I just read that there’s a new mosquito virus being found in Florida that can harm the brain. What is it? I thought Zika was the one we’re worried about.



Parasitic mosquitoes may seem to be relatively harmless compared to the vicious or venomous predators of the world, but the diseases they carry kill more human beings than any other animal. They spread an array of diseases that result in more than 700,000 deaths worldwide annually. With 3,000 known mosquito species — about 175 of them here in the U.S.

{¶}— it’s no surprise that new mosquito-borne illnesses keep making news.

The virus you’re asking about is the Eastern equine encephalitis virus, or EEEV. In July, health officials in Florida reported finding the virus in horses, chickens and other animals across the state, prompting a statewide alert.

Symptoms, which appear from three to 10 days after infection, come on quite suddenly. They include headache, which becomes progressively more severe, fever and body aches. The virus is fatal in about one-third of patients and puts survivors at risk of ongoing neurological problems. The virus can lead to encephalitis, which is inflammation and swelling of the brain.

Signs that the virus has begun to affect the brain include loss of muscle control, weakness or paralysis; changes to sensation, including tingling or numbness; decline in cognitive function; and the onset of seizures. There is no human vaccine for the virus at this time, and medical treatment focuses on managing symptoms and offering supportive care.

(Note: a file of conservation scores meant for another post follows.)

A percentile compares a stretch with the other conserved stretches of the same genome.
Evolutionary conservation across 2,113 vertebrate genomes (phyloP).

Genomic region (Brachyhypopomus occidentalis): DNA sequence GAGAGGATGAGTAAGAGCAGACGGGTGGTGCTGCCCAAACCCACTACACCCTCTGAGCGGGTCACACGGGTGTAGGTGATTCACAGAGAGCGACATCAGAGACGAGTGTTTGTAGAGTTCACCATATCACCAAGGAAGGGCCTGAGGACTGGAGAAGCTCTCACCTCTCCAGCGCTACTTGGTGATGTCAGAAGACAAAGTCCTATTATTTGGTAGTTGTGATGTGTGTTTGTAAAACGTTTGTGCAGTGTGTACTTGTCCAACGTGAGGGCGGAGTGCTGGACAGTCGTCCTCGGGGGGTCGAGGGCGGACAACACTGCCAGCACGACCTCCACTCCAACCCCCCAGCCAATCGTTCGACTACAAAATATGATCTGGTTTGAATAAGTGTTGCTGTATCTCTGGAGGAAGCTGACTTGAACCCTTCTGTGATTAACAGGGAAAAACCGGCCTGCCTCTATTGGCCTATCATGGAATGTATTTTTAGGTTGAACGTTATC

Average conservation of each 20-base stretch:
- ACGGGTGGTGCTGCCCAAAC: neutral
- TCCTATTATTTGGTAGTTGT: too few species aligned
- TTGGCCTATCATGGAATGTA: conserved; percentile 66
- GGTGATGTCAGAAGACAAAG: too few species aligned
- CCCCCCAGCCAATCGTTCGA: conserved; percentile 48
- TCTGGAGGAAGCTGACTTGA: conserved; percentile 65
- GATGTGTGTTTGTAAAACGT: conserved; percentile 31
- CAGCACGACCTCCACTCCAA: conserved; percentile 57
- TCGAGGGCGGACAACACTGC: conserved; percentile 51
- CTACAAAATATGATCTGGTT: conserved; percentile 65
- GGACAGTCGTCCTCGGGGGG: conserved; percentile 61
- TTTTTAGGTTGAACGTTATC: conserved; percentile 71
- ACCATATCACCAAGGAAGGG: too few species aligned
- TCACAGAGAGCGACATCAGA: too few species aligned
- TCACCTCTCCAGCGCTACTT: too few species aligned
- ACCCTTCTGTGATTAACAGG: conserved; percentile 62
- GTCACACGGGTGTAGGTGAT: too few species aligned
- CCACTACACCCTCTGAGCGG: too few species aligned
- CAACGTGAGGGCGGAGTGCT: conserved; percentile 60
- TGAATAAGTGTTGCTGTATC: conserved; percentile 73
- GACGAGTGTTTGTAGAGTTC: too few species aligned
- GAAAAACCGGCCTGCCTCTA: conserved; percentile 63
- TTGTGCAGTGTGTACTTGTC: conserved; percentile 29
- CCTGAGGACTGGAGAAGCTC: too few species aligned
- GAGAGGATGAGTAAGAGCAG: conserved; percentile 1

In the past, the number of reported cases of EEEV, which was first recognized in humans in 1938, has been extremely low. According to the Centers for Disease Control and Prevention, the number of reported cases of EEEV annually is fewer than 10. The actual number of EEEV cases may be higher because it’s likely that some cases of the rare disease are undiagnosed or misdiagnosed.

Zika virus, which is linked to severe birth defects in infants whose mothers became infected while pregnant, is still a problem. The only thing that has disappeared are the headlines addressing it.

In the U.S., widespread use of screens, air conditioning and the presence of mosquito control districts have sharply limited the Zika threat. So far in 2019, there have been five confirmed cases of Zika in the U.S., each acquired during international travel. There have been no known cases due to local mosquito-borne transmission.

Limit exposure to mosquitoes with the use of screens, mosquito repellent and by covering bare skin. Remove standing water near your home. Be aware of the times of day the specific mosquitoes in your area are active.

Mosquitoes are frail and fly best in still air. A fan can stir enough breeze to keep them from reaching their target.

Eve Glazier, M.D., MBA, is an internist and assistant professor of medicine at UCLA Health. Elizabeth Ko, M.D., is an internist and primary care physician at UCLA Health. Send your questions to

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